National Security

Obama wraps up security clearance reforms

Shutterstock image (by Jirsak): customer care, relationship management, and leadership concept. 

With roughly a half million individuals awaiting either their initial security clearance or a reinvestigation, the Obama administration has just released an executive order designed to reform and streamline the clearance process.

The intent of the 23-page order is to put in place a set of standards that will clear and vet government workers and contractors to work in "sensitive positions" faster than the current system. It will also improve reciprocity and transferability of cleared workers from one agency to another.

"The aligned executive branch-wide vetting enterprise shall employ modern and consistent standards and methods, enable innovations with enterprise information technology capabilities and end-to-end automation to the extent practicable, and ensure that relevant information maintained by agencies can be accessed and shared rapidly across the executive branch," the order states.

The order formalizes the Security, Suitability, and Credentialing Performance Accountability Council created to improve the clearance process in the wake of the Edward Snowden leaks and the Navy Yard shooting. The deputy director of management in the Office of Management and Budget serves as chair.

The other members of the council are the director of national intelligence who serves as the "security executive agent," the director of the Office of Personnel Management in the role of "suitability and credentialing executive agent," the undersecretary of defense for intelligence and now the director of the recently established National Background Investigations Bureau. 

The PAC is tasked with 12 functions, such as defining reciprocity requirements, ensuring enterprisewide alignment of processes, working with agencies to implement continuous performance improvements and holding agencies accountable for implementation of policies.

The NBIB, which was launched last fall, is the central agency responsible for investigating candidates. The Department of Defense is building a new network for the NBIB that is designed to be more robust than the OPM system that was hacked by China.

Adjudication of the NBIB investigations will still be conducted by individual agencies according to their specific needs, but a central goal of the order is to create more standardization of those individual needs.

The order also institutes practices that experts and advocacy groups have been calling for, in some cases, for years.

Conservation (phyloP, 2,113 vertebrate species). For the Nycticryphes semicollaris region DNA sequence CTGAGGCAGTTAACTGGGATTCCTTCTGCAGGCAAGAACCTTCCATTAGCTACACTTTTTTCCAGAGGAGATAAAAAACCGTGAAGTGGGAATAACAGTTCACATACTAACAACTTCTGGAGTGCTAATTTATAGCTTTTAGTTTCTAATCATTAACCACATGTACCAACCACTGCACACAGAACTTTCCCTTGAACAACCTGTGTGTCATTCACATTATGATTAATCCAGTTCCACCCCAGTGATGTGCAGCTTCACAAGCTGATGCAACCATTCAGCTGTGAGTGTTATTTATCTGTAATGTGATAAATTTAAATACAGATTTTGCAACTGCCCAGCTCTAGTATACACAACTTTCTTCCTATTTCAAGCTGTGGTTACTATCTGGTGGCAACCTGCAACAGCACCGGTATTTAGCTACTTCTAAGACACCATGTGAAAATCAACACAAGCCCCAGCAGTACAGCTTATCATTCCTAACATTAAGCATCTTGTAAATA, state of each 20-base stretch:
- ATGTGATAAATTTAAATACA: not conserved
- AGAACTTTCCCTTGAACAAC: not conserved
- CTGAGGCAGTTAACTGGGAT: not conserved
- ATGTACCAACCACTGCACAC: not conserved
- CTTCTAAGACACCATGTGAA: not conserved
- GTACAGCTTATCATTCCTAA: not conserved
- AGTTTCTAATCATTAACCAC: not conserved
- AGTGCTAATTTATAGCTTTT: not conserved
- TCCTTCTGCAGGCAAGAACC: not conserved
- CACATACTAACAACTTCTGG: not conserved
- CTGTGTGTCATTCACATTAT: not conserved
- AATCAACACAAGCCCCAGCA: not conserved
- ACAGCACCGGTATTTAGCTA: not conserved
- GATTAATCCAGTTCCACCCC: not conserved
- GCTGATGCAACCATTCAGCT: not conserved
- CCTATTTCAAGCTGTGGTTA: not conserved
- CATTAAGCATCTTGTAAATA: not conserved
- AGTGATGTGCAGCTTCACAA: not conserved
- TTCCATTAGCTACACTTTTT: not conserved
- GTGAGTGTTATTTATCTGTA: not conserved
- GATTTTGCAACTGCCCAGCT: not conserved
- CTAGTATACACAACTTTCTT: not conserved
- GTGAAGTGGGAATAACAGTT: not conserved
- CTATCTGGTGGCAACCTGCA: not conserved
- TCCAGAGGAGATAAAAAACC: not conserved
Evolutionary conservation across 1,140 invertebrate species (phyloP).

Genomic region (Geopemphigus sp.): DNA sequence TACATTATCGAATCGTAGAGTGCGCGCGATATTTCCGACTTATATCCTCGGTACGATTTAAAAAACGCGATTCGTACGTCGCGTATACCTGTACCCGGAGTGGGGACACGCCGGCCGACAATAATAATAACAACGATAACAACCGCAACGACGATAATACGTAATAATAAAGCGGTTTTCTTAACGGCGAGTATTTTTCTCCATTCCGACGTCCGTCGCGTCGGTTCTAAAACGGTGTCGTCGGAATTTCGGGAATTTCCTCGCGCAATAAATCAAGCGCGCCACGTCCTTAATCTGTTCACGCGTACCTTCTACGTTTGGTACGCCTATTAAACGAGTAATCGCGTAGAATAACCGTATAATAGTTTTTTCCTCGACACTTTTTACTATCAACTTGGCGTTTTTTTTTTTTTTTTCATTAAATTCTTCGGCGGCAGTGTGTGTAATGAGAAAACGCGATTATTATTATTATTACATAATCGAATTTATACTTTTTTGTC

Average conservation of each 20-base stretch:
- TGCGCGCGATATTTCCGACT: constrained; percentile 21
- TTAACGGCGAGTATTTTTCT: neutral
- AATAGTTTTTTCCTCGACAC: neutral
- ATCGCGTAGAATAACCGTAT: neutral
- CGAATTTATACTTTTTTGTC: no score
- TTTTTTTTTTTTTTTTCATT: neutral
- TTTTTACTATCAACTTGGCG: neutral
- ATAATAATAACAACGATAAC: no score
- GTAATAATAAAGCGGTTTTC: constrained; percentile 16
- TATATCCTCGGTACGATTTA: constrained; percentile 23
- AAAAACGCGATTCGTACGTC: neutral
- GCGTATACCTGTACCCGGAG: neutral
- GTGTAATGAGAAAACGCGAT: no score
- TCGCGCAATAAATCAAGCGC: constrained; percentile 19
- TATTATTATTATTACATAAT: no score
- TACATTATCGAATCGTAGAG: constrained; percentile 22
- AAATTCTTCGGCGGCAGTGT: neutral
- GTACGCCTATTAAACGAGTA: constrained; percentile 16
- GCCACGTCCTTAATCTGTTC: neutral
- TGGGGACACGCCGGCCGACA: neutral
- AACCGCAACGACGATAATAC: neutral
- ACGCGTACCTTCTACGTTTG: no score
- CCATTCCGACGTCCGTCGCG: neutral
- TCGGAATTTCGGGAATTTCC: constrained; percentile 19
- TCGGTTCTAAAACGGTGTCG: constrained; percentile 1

The new system will use a risk management focus, continuous vetting and move towards a continuous monitoring approach.

"Executive branch vetting policies and procedures shall be sustained by an enhanced risk-management approach that facilitates early detection of issues by an informed, aware, and responsible Federal workforce," the order states.

Katherine Pherson, vice chair of the Intelligence and National Security Alliance's Security Policy Reform Council, has been focused on security clearance reform for years and told FCW that this executive order creates a more uniform baseline across the entire government that will generate a number of efficiencies -- though likely more so on the reciprocity side than the initial clearance side.

She said the PAC will bring together agencies that previously had not communicated or coordinated effectively about security clearance needs. The PAC is set up to maintain adjudicative criteria and drive implementation of reform, Pherson said.

"It sets up a sufficient structure that if people want this to work, it will work," she said.

Because of the change to a focus on risk management and early warning signs, Pherson said the new system is designed to prevent workplace violence or insider threats.

President Barack Obama set off a firestorm by commuting the sentence of Chelsea Manning, the former Army private who was convicted of espionage for handing classified documents and videos to WikiLeaks.

A spokesman for the Trump transition team called the commutation "troubling" because of the "message it sends on how classified material is handled."

At his final press conference as U.S. president, Barack Obama said that Manning's sentence had been, "disproportionate relative to what other leakers had received, and that she had served a significant amount of time." He added that, " it made it sense to commute -- and not pardon -- her sentence."

The executive order, however, emphasizes the importance of ensuring only those with proper vetting can handle classified information.

The order states that if an investigation finds evidence "an individual may have been subjected to coercion, influence, or pressure to act contrary to the interests of the national security, or information that the individual may pose a counterintelligence or terrorist threat," the case shall be referred to the FBI or other appropriate agencies for investigation.

Pherson said that while the order implements a number of badly needed reforms, and will likely do much more with the resources available, there's more to be done.

"It's a necessary step," she said. "It's not the end be any means. It's a step on the way to transformation."

About the Author

Sean Carberry is a former FCW staff writer who focused on defense, cybersecurity and intelligence.


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